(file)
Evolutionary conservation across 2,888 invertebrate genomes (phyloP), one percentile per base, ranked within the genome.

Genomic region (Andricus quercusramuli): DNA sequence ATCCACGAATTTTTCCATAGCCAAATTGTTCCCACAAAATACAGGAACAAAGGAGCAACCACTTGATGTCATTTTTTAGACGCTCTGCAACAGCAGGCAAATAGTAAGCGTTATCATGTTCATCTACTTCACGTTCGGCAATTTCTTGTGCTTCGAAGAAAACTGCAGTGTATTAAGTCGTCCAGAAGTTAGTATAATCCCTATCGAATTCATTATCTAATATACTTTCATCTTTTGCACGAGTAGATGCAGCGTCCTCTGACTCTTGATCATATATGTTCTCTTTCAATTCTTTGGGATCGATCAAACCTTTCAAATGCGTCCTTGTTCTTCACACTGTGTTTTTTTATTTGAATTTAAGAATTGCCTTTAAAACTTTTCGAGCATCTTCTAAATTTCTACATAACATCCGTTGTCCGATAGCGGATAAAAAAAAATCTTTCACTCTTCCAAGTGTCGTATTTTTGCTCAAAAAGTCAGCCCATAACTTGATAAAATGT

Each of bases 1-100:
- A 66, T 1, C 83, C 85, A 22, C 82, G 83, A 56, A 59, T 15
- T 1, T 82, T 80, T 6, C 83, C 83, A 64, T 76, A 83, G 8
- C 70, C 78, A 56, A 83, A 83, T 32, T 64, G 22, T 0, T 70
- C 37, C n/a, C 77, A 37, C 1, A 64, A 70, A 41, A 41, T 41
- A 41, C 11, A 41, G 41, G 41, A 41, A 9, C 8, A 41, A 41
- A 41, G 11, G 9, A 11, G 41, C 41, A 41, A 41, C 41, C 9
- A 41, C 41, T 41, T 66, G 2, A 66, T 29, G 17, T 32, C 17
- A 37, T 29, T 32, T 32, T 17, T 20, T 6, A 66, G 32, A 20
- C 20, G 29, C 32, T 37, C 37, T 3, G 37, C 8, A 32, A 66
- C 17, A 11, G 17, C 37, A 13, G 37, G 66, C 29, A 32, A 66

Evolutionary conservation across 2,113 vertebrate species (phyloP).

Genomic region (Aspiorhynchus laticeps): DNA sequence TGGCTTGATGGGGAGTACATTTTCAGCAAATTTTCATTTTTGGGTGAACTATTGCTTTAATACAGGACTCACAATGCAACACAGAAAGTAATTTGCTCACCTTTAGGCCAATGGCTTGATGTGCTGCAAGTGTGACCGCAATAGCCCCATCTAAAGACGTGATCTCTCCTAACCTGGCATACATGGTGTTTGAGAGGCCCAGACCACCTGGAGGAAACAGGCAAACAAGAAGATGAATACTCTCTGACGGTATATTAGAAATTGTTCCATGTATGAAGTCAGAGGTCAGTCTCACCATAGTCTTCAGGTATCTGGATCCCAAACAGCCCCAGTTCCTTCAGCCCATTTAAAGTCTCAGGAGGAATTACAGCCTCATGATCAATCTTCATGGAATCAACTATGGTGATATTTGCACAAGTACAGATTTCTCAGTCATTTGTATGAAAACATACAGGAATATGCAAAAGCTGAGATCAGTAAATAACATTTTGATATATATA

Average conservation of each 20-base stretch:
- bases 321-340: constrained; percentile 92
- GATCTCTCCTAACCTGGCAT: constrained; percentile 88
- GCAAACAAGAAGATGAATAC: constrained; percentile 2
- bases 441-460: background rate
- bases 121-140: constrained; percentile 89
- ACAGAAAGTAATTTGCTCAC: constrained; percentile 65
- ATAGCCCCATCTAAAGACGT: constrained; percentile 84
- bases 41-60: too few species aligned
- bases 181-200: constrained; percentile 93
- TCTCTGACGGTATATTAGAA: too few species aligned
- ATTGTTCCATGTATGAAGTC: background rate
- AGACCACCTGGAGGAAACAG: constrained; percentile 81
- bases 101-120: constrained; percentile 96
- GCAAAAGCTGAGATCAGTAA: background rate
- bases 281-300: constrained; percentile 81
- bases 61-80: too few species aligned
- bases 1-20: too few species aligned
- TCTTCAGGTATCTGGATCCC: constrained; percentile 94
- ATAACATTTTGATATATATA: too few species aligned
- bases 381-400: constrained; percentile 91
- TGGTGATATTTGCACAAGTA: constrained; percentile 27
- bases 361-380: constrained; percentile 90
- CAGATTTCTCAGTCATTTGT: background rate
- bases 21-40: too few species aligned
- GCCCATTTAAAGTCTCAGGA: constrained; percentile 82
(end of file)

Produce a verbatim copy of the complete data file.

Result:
Evolutionary conservation across 2,888 invertebrate genomes (phyloP), one percentile per base, ranked within the genome.

Genomic region (Andricus quercusramuli): DNA sequence ATCCACGAATTTTTCCATAGCCAAATTGTTCCCACAAAATACAGGAACAAAGGAGCAACCACTTGATGTCATTTTTTAGACGCTCTGCAACAGCAGGCAAATAGTAAGCGTTATCATGTTCATCTACTTCACGTTCGGCAATTTCTTGTGCTTCGAAGAAAACTGCAGTGTATTAAGTCGTCCAGAAGTTAGTATAATCCCTATCGAATTCATTATCTAATATACTTTCATCTTTTGCACGAGTAGATGCAGCGTCCTCTGACTCTTGATCATATATGTTCTCTTTCAATTCTTTGGGATCGATCAAACCTTTCAAATGCGTCCTTGTTCTTCACACTGTGTTTTTTTATTTGAATTTAAGAATTGCCTTTAAAACTTTTCGAGCATCTTCTAAATTTCTACATAACATCCGTTGTCCGATAGCGGATAAAAAAAAATCTTTCACTCTTCCAAGTGTCGTATTTTTGCTCAAAAAGTCAGCCCATAACTTGATAAAATGT

Each of bases 1-100:
- A 66, T 1, C 83, C 85, A 22, C 82, G 83, A 56, A 59, T 15
- T 1, T 82, T 80, T 6, C 83, C 83, A 64, T 76, A 83, G 8
- C 70, C 78, A 56, A 83, A 83, T 32, T 64, G 22, T 0, T 70
- C 37, C n/a, C 77, A 37, C 1, A 64, A 70, A 41, A 41, T 41
- A 41, C 11, A 41, G 41, G 41, A 41, A 9, C 8, A 41, A 41
- A 41, G 11, G 9, A 11, G 41, C 41, A 41, A 41, C 41, C 9
- A 41, C 41, T 41, T 66, G 2, A 66, T 29, G 17, T 32, C 17
- A 37, T 29, T 32, T 32, T 17, T 20, T 6, A 66, G 32, A 20
- C 20, G 29, C 32, T 37, C 37, T 3, G 37, C 8, A 32, A 66
- C 17, A 11, G 17, C 37, A 13, G 37, G 66, C 29, A 32, A 66

Evolutionary conservation across 2,113 vertebrate species (phyloP).

Genomic region (Aspiorhynchus laticeps): DNA sequence TGGCTTGATGGGGAGTACATTTTCAGCAAATTTTCATTTTTGGGTGAACTATTGCTTTAATACAGGACTCACAATGCAACACAGAAAGTAATTTGCTCACCTTTAGGCCAATGGCTTGATGTGCTGCAAGTGTGACCGCAATAGCCCCATCTAAAGACGTGATCTCTCCTAACCTGGCATACATGGTGTTTGAGAGGCCCAGACCACCTGGAGGAAACAGGCAAACAAGAAGATGAATACTCTCTGACGGTATATTAGAAATTGTTCCATGTATGAAGTCAGAGGTCAGTCTCACCATAGTCTTCAGGTATCTGGATCCCAAACAGCCCCAGTTCCTTCAGCCCATTTAAAGTCTCAGGAGGAATTACAGCCTCATGATCAATCTTCATGGAATCAACTATGGTGATATTTGCACAAGTACAGATTTCTCAGTCATTTGTATGAAAACATACAGGAATATGCAAAAGCTGAGATCAGTAAATAACATTTTGATATATATA

Average conservation of each 20-base stretch:
- bases 321-340: constrained; percentile 92
- GATCTCTCCTAACCTGGCAT: constrained; percentile 88
- GCAAACAAGAAGATGAATAC: constrained; percentile 2
- bases 441-460: background rate
- bases 121-140: constrained; percentile 89
- ACAGAAAGTAATTTGCTCAC: constrained; percentile 65
- ATAGCCCCATCTAAAGACGT: constrained; percentile 84
- bases 41-60: too few species aligned
- bases 181-200: constrained; percentile 93
- TCTCTGACGGTATATTAGAA: too few species aligned
- ATTGTTCCATGTATGAAGTC: background rate
- AGACCACCTGGAGGAAACAG: constrained; percentile 81
- bases 101-120: constrained; percentile 96
- GCAAAAGCTGAGATCAGTAA: background rate
- bases 281-300: constrained; percentile 81
- bases 61-80: too few species aligned
- bases 1-20: too few species aligned
- TCTTCAGGTATCTGGATCCC: constrained; percentile 94
- ATAACATTTTGATATATATA: too few species aligned
- bases 381-400: constrained; percentile 91
- TGGTGATATTTGCACAAGTA: constrained; percentile 27
- bases 361-380: constrained; percentile 90
- CAGATTTCTCAGTCATTTGT: background rate
- bases 21-40: too few species aligned
- GCCCATTTAAAGTCTCAGGA: constrained; percentile 82